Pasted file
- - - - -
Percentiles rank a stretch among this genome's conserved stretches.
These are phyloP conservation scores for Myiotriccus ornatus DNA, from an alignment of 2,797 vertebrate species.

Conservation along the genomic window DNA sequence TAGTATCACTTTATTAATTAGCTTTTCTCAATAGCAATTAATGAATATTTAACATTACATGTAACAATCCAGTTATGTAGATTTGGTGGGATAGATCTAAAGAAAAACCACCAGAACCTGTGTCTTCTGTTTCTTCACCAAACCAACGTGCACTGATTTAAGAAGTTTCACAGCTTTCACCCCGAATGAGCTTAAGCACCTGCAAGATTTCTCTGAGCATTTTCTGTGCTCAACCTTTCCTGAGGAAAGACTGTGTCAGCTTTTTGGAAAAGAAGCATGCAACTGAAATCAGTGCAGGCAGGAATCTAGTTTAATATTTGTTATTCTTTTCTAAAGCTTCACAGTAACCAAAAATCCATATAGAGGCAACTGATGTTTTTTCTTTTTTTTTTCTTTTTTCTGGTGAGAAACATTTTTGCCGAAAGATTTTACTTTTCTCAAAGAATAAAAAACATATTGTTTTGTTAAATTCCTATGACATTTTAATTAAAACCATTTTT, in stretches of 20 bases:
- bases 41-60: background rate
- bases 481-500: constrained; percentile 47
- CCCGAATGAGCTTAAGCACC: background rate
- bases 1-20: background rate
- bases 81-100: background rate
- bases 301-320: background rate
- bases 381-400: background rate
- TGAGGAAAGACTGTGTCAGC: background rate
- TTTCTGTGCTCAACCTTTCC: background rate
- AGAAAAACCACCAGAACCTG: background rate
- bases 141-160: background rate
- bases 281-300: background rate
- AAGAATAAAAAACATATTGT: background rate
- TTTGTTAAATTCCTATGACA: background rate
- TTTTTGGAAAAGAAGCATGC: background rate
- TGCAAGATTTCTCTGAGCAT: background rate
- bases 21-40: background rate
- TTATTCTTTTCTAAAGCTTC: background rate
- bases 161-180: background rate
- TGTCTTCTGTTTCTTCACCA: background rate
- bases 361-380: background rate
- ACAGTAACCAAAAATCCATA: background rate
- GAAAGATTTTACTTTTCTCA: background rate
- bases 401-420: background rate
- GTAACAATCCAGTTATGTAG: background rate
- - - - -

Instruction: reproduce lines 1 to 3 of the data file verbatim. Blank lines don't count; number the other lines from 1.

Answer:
Percentiles rank a stretch among this genome's conserved stretches.
These are phyloP conservation scores for Myiotriccus ornatus DNA, from an alignment of 2,797 vertebrate species.

Conservation along the genomic window DNA sequence TAGTATCACTTTATTAATTAGCTTTTCTCAATAGCAATTAATGAATATTTAACATTACATGTAACAATCCAGTTATGTAGATTTGGTGGGATAGATCTAAAGAAAAACCACCAGAACCTGTGTCTTCTGTTTCTTCACCAAACCAACGTGCACTGATTTAAGAAGTTTCACAGCTTTCACCCCGAATGAGCTTAAGCACCTGCAAGATTTCTCTGAGCATTTTCTGTGCTCAACCTTTCCTGAGGAAAGACTGTGTCAGCTTTTTGGAAAAGAAGCATGCAACTGAAATCAGTGCAGGCAGGAATCTAGTTTAATATTTGTTATTCTTTTCTAAAGCTTCACAGTAACCAAAAATCCATATAGAGGCAACTGATGTTTTTTCTTTTTTTTTTCTTTTTTCTGGTGAGAAACATTTTTGCCGAAAGATTTTACTTTTCTCAAAGAATAAAAAACATATTGTTTTGTTAAATTCCTATGACATTTTAATTAAAACCATTTTT, in stretches of 20 bases: